The New York Times' Website Turns 15

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On January 22, 1996, the New York Times unveiled its new online edition at nytimes.com, offering readers access to "much of what the newspaper has published the previous week and access to feature articles from as far back as 1980." Prior to the launch of nytimes.com, the Times' content had been available through the @times service at America Online, starting in 1994.

From a 1996 article by Peter H. Lewis introducing readers to the new online portal, a description of the new advertising and subscription model:

Mr. Nisenholtz said that initially, at least, no subscription or access fee would be charged for readers in the United States and that the electronic paper would generate revenue from advertising. Readers who connect to the electronic paper from outside the country will be offered a 30-day trial without charge, but will eventually face a subscription fee.

Advertisers that have already announced participation on the Web site include Toyota Motor Corporate Services, Chemical Bank and the Northeast real estate concern Douglas Elliman. 

Subscribers will have limited access to archives of Times articles and features dating to 1980, and will be able to copy articles to their own computers for $1.95 each, Mr. Nisenholtz said. 

 The new service will also offer, for a fee, a customized clipping service that delivers to a subscriber's electronic mailbox articles gleaned from each day's editions of the newspaper, based on key words the subscriber selects.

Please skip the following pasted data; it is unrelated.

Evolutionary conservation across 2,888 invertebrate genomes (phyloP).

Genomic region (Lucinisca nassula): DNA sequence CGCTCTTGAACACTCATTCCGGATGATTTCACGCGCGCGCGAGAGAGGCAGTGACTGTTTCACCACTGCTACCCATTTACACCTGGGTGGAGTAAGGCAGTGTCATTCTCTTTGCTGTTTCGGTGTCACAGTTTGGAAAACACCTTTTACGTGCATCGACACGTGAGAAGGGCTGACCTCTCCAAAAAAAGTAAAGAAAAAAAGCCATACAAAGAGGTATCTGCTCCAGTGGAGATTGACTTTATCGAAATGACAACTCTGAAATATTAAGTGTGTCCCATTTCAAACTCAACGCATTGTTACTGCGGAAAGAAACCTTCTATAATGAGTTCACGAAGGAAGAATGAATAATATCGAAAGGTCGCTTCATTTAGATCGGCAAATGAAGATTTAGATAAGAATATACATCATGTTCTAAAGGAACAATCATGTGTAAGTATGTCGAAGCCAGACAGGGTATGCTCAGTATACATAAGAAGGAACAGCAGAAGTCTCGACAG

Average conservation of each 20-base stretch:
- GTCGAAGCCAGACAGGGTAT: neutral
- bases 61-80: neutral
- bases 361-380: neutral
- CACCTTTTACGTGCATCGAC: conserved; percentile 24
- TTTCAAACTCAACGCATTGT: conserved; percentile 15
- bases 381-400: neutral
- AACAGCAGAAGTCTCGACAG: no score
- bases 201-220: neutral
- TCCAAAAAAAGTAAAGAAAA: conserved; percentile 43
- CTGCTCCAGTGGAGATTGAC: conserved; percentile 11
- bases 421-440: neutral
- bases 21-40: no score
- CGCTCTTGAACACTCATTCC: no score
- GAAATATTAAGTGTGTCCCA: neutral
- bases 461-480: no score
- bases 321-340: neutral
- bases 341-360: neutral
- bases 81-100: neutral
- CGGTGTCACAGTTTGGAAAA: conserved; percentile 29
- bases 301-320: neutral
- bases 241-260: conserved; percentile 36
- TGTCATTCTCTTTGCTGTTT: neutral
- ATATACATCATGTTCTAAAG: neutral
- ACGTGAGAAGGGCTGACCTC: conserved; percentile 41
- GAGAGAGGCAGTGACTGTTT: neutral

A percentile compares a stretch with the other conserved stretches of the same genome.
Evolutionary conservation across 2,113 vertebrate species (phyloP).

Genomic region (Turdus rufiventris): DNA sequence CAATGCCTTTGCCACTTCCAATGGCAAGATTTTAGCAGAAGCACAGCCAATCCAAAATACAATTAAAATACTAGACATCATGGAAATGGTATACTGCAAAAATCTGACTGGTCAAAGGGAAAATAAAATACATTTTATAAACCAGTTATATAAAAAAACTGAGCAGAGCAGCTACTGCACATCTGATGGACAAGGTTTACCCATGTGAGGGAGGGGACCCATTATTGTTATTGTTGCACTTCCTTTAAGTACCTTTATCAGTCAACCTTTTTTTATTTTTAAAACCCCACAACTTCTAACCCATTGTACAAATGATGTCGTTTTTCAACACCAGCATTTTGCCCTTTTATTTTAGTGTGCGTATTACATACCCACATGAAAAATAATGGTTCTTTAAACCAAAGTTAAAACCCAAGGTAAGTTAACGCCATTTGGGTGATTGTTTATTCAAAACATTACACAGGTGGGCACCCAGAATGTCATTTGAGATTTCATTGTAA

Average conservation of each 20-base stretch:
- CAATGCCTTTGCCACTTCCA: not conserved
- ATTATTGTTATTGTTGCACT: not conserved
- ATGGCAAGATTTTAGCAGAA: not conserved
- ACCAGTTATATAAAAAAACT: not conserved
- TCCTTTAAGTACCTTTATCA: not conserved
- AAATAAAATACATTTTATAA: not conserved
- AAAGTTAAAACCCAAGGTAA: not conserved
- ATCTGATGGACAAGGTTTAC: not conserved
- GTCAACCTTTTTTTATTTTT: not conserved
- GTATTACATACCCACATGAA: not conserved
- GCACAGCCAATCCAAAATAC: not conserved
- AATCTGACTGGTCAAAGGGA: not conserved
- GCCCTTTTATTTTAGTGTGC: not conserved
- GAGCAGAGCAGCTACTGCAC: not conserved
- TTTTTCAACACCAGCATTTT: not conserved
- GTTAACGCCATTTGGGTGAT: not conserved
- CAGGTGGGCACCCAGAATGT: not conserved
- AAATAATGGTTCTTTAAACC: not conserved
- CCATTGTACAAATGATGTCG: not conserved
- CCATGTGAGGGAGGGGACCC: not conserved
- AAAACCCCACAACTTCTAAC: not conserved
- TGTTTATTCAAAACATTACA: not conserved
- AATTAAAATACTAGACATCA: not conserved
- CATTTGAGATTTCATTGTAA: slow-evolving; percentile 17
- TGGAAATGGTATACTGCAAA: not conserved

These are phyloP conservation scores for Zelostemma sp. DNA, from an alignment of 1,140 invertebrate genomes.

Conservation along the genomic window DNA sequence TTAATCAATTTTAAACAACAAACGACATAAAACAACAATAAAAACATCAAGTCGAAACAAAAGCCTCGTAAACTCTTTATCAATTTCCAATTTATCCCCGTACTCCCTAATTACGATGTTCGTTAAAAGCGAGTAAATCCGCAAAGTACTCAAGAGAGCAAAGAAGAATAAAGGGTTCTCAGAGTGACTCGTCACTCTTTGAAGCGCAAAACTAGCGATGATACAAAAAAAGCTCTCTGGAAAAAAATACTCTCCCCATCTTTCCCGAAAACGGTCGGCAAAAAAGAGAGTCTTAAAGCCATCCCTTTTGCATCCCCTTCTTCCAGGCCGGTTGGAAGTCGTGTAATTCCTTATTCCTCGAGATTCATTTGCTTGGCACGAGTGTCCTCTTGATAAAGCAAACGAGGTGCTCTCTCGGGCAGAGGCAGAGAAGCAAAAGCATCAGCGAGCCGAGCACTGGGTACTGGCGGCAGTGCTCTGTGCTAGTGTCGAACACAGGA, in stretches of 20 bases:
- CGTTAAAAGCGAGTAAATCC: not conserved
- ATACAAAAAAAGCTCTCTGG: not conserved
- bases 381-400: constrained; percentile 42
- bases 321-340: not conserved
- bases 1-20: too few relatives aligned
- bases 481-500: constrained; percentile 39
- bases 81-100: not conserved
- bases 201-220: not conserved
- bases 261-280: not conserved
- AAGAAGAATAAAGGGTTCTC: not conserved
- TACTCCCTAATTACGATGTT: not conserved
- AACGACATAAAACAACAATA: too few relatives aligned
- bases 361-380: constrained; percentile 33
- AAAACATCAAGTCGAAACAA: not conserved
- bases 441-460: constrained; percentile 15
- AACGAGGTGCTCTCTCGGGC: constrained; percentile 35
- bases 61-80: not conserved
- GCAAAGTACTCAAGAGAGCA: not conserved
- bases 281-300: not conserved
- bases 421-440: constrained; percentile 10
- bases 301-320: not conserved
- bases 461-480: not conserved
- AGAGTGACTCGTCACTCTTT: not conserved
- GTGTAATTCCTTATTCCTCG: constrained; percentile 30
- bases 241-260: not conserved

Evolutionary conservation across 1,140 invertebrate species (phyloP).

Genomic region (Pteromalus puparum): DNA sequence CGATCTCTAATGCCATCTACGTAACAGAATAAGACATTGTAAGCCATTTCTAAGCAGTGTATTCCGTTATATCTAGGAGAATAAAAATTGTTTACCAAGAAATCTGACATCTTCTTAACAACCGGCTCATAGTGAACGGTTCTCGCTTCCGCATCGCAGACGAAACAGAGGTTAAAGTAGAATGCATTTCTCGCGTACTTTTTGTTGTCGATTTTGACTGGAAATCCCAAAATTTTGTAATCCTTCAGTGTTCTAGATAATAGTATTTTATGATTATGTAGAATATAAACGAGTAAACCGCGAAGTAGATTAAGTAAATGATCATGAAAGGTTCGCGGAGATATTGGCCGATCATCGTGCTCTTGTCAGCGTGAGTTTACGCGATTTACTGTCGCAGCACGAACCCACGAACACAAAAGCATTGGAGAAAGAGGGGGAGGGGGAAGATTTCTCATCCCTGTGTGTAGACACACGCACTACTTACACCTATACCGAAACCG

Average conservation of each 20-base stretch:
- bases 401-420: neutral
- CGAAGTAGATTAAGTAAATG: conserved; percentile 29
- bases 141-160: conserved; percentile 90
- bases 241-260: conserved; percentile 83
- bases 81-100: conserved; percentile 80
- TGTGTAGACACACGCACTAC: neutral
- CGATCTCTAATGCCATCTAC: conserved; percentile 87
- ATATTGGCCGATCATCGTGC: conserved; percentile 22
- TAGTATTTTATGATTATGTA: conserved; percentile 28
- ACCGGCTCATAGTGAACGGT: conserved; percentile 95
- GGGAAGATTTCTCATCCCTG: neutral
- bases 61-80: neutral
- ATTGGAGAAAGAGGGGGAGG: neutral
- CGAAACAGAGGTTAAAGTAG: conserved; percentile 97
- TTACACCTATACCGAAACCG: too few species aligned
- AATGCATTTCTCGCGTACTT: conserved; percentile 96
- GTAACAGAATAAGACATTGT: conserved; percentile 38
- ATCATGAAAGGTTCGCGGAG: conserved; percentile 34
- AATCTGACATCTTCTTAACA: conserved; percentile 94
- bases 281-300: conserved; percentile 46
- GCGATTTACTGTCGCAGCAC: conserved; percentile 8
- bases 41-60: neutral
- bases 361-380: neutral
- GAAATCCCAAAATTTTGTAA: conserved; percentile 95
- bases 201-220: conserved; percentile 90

With its entry on the Web, The Times is hoping to become a primary information provider in the computer age and to cut costs for newsprint, delivery and labor. Companies that have established Web-based information sites include television networks, computer companies, on-line information services, magazines and even individuals creating electronic newspapers of their own.

H/T Michael Donohoe. Via Michelle Legro.

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Jared Keller is a former associate editor for The Atlantic and The Atlantic Wire and has also written for Lapham's Quarterly's Deja Vu blog, National Journal's The Hotline, Boston's Weekly Dig, and Preservation magazine. 

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